Tracking SERP results will help you spot new keyword opportunities and catch changes to competitors’ pay-per-click (PPC) strategies, both insights you can put to use in your own search marketing campaigns.

  • Social media activity 

Social media is both a good way to drive more traffic to your website, and a place where you can interact directly with your prospects and customers. But it can be notoriously difficult to do well. Pay attention to what your competitors do on different social platforms, so you can note what works for them (and what doesn’t). That gives you more data to work with in building out your own social strategy.

Share your CI insights

Gaining clear competitive intelligence insights will put you ahead of a lot of brands, but as the Forrester research makes clear, if you only put them to use within your marketing department, their value will be limited. Take what you’ve learned and present it to your colleagues in sales and upper management.  

The takeaways from your CI data can add value to the company at all different levels, from high-level company-wide strategies, to the day-to-day interactions your salespeople have with prospects. Understanding precisely where you stand in the market is just good for business.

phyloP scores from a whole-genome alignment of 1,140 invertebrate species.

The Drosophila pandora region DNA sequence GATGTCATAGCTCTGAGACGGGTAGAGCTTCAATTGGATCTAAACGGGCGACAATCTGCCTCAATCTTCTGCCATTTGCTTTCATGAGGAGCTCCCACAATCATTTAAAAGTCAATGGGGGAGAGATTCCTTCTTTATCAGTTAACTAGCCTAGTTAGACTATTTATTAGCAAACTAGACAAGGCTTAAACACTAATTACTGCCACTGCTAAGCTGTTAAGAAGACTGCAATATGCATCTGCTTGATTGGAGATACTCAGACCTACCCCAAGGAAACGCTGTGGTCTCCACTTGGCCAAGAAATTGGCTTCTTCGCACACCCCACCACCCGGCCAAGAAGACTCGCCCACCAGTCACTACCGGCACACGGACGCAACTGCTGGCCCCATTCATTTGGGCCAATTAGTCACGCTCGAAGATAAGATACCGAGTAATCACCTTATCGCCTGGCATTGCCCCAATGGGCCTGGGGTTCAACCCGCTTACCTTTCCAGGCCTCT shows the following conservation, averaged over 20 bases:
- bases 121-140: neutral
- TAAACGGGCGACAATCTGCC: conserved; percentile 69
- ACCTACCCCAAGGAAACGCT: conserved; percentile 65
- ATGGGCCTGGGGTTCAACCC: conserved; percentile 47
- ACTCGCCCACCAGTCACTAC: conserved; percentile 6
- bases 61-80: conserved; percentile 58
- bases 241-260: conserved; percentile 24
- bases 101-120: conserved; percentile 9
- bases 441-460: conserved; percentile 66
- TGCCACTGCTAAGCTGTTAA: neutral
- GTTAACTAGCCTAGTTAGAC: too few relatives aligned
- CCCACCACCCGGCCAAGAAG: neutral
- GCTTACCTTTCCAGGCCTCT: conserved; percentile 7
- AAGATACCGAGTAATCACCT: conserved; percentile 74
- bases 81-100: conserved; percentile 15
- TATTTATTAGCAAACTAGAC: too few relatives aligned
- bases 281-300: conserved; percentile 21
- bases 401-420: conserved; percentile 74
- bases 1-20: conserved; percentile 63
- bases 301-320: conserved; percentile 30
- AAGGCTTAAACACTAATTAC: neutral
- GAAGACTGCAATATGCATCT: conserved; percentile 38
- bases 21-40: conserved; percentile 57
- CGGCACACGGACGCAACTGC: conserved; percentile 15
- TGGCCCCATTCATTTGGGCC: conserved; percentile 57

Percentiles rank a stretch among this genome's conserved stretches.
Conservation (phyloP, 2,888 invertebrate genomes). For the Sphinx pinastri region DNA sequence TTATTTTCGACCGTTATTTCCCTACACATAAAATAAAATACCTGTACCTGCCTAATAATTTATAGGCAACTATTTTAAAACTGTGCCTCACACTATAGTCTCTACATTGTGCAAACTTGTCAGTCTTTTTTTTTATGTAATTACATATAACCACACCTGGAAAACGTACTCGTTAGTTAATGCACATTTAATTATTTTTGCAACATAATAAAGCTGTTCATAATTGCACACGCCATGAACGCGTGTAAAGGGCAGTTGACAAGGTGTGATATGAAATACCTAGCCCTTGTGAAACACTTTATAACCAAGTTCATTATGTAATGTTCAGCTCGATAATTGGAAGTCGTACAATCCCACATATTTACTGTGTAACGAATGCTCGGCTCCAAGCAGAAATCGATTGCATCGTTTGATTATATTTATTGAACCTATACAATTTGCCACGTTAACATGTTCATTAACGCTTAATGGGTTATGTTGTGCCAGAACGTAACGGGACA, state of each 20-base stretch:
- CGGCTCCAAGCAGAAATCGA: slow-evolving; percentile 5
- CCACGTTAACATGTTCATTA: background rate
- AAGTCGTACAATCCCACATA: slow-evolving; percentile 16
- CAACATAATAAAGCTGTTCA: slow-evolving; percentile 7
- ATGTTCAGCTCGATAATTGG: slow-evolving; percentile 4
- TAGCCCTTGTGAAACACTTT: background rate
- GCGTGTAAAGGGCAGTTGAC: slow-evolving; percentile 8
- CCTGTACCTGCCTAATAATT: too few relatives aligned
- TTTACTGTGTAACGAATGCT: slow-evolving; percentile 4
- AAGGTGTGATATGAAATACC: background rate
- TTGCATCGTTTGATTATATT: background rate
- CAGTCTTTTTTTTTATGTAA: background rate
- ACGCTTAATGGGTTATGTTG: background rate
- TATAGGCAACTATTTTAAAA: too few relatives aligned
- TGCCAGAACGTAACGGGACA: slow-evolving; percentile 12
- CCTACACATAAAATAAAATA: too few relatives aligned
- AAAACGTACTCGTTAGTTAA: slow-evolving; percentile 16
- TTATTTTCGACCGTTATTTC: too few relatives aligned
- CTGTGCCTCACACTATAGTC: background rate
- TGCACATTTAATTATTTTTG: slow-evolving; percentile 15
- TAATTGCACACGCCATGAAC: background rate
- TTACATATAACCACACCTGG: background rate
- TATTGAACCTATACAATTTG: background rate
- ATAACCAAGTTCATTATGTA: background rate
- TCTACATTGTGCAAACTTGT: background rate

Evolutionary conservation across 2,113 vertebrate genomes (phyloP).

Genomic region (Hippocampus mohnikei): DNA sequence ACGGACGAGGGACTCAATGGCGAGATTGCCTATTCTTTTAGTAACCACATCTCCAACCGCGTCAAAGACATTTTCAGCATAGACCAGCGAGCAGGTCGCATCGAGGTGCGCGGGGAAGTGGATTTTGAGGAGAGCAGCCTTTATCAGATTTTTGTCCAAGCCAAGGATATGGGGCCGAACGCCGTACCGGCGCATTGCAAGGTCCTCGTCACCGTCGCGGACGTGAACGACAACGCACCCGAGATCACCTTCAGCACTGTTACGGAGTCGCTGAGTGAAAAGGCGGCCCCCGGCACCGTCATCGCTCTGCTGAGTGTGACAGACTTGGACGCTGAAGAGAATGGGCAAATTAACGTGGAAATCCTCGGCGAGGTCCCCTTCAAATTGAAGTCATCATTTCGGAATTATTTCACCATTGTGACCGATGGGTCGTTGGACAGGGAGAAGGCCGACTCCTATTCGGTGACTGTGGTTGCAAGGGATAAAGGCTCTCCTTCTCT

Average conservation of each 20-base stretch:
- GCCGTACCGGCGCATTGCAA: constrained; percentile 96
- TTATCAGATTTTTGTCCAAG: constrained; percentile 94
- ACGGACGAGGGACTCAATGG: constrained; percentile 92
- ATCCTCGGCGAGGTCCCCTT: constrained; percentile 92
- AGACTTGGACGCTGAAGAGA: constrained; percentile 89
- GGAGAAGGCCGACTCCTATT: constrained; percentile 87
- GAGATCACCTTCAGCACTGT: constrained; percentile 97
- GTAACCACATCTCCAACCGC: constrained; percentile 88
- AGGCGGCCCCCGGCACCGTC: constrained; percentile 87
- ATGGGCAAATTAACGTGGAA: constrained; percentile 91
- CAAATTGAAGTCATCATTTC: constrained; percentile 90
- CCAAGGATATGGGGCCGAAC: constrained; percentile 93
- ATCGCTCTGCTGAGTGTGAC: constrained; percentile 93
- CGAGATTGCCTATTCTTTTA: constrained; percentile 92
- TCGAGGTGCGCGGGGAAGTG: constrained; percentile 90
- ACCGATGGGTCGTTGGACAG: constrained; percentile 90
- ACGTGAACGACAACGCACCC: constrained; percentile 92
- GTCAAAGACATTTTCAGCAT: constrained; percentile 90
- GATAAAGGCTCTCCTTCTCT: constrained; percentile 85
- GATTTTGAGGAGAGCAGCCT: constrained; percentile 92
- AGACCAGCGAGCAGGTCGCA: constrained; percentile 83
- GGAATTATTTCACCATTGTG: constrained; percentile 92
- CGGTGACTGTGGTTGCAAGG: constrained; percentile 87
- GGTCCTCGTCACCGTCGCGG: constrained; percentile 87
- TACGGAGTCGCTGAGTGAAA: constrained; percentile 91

Make it easy on yourself 

Tracking every update and change in each of the three channels listed would be overwhelming to do manually, so this is one of the steps in building an insights-driven business where it pays to find the right tool. A good competitor analysis software will automate the process of tracking changes in each channel in real time. Just as importantly, it will help turn that information into data you can more easily process, and therefore turn into insights you can use to strengthen your own strategy.

Competitor analysis is just one part of becoming an insights-driven business, but it’s an important ingredient in achieving the results that will set you apart in your industry.


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Liana Calicchia

Liana Calicchia

Product Marketing Director